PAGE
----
After reading about Karl Malone leaving MJ off of his all-time starting 5 it got me thinking who would I put in my starting 5. When I got to the big men I really had a hard time. I'm too young to have seen Wilt, Russell, Mikan, and so on, but I fondly remember Olajuwon, Robinson, Ewing, and Shaq. Point guard Magic simply because he was a great floor general. Shooting guard Jordan no explanation needed. Small forward LeBron again no explanation needed. Power forward I chose Garnett not because I think he is the best, but more for his versatility to play inside and out. Center Shaq just because he was so dominant in the paint. Who would make your starting 5?
Sam: Yes, I understand being young and not having seen the greats of the game. Many of us wouldn’t mind changing places at some point. As for Malone, he’s never been a genius about the game and often an angry man. Sure, Jordan denied him a title, but worse stealing the ball from him and then going end to end to score to win games. Michael made Malone look very bad in that series, one time when Malone was league MVP and got badly outplayed. My top five is Oscar Robertson, perhaps the greatest all around player ever, and Jordan in the backcourt. Larry Bird and Tim Duncan in the front court. Remember, you have to judge players in their era. Not against players from other eras. Center is Wilt and Russell and I always go with Wilt because he was by far the most dominant player ever. Russell was the greatest winner and probably teammate. But he played with so many better players that fit him thanks to the best ever executive, Red Auerbach.
There should be a risk disclaimer on the Coach of the Year Award. "Accept this at your our peril". George Karl
Sam: Usually, the guys get fired quickly because they are not great coaches and their team just has a season the voters didn’t anticipate as they underrated the talent. The award generally is about expectations. It was different with George, who like some veteran coaches has a self destructive tendency that tends to wear out his bosses.
Lots of coaching openings and lots of names being mentioned and Skiles isn't one of them. Think he'll get another whiff at the NBA? Or, a better question, think he'll get ever get a whiff with a team that has talent? DelNegro got the Clippers, Avery got the Nets and I don't think either of those guys can coach anywhere close to Skiles' level.
Sam: I agree. Scott’s very good and does affect winning, but he’s scared off some teams with his three premature departures. But the field isn’t very strong and eventually some team will get around to him again. The amount of coaching changes is amazing, and if I were a coach unlike George Karl I’d want to be a free agent/lame duck and see what comes up as the turnovers has become constant and with some very good places to work.
Looking back to the last two games of the Bulls-Heat series, Rip Hamilton had 11 and 15 points respectively, after not playing at all in the first three games and only ten minutes in the Brooklyn series. We know Thibs is conscious of his vets' reputations, since he rarely takes starting jobs away from them. I have a suspicion that Thibs saw the way the series was going and, knowing that Rip is likely gone next year, wanted to give him a chance to show that he can still contribute, a sort of audition for the rest of the league.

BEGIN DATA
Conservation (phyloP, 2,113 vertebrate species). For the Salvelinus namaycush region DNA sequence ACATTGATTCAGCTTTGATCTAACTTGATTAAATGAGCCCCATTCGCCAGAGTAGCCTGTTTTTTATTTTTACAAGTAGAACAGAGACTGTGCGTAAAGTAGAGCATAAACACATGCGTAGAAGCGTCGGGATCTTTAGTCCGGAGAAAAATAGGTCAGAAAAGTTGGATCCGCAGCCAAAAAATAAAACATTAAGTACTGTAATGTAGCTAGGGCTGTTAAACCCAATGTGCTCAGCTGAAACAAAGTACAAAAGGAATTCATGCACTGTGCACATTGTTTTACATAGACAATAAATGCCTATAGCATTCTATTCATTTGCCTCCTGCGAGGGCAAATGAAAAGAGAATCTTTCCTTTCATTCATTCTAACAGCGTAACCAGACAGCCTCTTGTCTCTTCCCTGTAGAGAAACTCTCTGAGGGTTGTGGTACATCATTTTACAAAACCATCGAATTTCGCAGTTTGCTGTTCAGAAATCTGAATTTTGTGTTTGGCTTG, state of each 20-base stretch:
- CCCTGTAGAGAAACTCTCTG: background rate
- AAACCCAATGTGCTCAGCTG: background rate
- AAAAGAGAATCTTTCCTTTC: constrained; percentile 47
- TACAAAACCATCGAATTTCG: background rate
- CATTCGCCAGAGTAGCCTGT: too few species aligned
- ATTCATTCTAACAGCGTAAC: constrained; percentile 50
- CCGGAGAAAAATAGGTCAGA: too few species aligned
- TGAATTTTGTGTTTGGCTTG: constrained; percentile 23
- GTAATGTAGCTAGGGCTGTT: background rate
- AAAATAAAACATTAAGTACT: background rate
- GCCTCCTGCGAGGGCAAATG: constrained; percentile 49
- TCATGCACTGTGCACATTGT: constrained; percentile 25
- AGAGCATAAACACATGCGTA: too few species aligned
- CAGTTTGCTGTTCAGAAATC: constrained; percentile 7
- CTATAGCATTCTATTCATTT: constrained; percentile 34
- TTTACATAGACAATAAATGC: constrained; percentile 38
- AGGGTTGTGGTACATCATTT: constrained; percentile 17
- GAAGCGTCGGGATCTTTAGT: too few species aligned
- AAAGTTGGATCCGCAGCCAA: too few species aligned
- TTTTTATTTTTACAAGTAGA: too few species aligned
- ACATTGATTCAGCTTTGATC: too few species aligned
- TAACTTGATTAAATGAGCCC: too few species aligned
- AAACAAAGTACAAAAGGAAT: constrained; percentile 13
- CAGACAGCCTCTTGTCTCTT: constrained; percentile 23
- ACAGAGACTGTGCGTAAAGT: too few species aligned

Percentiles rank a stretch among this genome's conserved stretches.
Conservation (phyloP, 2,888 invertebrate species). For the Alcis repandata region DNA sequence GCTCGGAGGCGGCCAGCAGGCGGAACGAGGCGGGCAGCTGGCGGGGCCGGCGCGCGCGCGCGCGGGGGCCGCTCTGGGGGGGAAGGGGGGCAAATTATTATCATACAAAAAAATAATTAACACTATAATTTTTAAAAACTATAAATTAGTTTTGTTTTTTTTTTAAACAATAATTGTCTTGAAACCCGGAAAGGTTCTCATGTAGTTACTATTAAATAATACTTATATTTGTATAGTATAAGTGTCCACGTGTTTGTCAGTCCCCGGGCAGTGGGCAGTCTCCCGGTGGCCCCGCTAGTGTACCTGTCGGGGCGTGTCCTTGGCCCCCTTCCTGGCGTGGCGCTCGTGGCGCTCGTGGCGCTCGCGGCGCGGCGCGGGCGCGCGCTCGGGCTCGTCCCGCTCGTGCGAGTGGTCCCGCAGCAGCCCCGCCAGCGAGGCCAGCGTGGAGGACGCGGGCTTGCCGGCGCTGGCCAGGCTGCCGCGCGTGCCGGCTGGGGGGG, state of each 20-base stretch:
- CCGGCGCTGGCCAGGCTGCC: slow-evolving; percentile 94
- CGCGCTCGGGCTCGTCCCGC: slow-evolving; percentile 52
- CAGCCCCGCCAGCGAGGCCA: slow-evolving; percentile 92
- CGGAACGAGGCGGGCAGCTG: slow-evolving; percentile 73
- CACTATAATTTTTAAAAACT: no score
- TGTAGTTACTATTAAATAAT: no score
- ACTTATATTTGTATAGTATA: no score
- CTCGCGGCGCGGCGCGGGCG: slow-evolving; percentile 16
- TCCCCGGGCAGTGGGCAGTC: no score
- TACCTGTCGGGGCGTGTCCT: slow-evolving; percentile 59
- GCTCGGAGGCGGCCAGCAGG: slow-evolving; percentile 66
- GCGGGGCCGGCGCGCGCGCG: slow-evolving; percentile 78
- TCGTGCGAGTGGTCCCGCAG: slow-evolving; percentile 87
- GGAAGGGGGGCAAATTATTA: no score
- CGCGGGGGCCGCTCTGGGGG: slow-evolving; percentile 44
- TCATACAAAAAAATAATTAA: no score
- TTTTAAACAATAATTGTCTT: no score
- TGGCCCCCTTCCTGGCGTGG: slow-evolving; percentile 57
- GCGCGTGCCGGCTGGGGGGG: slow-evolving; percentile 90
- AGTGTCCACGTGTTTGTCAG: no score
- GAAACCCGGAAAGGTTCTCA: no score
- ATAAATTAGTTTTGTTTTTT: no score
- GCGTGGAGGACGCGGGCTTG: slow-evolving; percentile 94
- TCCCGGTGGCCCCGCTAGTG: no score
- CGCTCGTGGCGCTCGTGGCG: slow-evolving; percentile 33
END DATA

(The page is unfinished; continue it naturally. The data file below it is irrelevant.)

Sam: Thibs the old softy, eh? It’s a nice story but not quite the Thibs we know. He is a good guy and his players like him. But he’s not the most sentimental. Yes, he doesn’t throw players under the train (hurts more than buses). Hamilton can score and should at least get himself a veterans’ minimum next season paying more than $1 million. He can help someone and he can make shots, which he showed in those games. But Thibs opted for defense in keeping him out, and Dwyane Wade’s burst in the fourth quarter of Game 5 was all against Hamilton. But given how many players were out ill and injured for the Bulls Thibs was continually searching and the Bulls didn’t have a whole lot of two way players left to go to.
I've just been re-watching the Heat-Pacers game 7, when I noticed Reggie Miller noting how Erik Spoelstra made a critical adjustment in sending James to guard Paul George. Fair enough, but my question all series has been what took him so long and why wasn't James on George from game 1? Who else was he guarding that posed a greater threat? I know he likes playing the passing lanes for steals but he really should've been on him from the start and the Heat, in my opinion, would have had this series wrapped up in 5 or 6.
Sam: It’s why despite his objections he’s not the defensive player of the year. LeBron’s an excellent defender because he’s so athletic and so smart. Well, not exactly brilliant. In the post game press conference, James looked at a box score and decided something had to be wrong as the Spurs had 21 second chance points but just six offensive rebounds. That did seem curious. LeBron lightly said he was good in math and six second shots even threes can’t equal 21 points. But there are other ways you can total second chance points, which include free throws made. Perhaps a blocked shot retained and another shot. But as we know being around them, the box scores do matter and I hate that most newspapers no longer publish them. Anyway, back to his defense, where he rests a lot, taking a lesser scorer, like Stephenson in the Pacers’ series. He guarded Belinelli a lot against the Bulls. One of the things Phil Jackson was so good at — and he did have a second great defender in Pippen — was taking away your first option and your primary playmaker. Spoelstra tends not to do that, allowing James to lay back off top scorers until late in games. You can’t be the league’s best defender when you won’t consistently take the challenge. Yes, I know James has to do a lot. But that’s the job of the league MVP.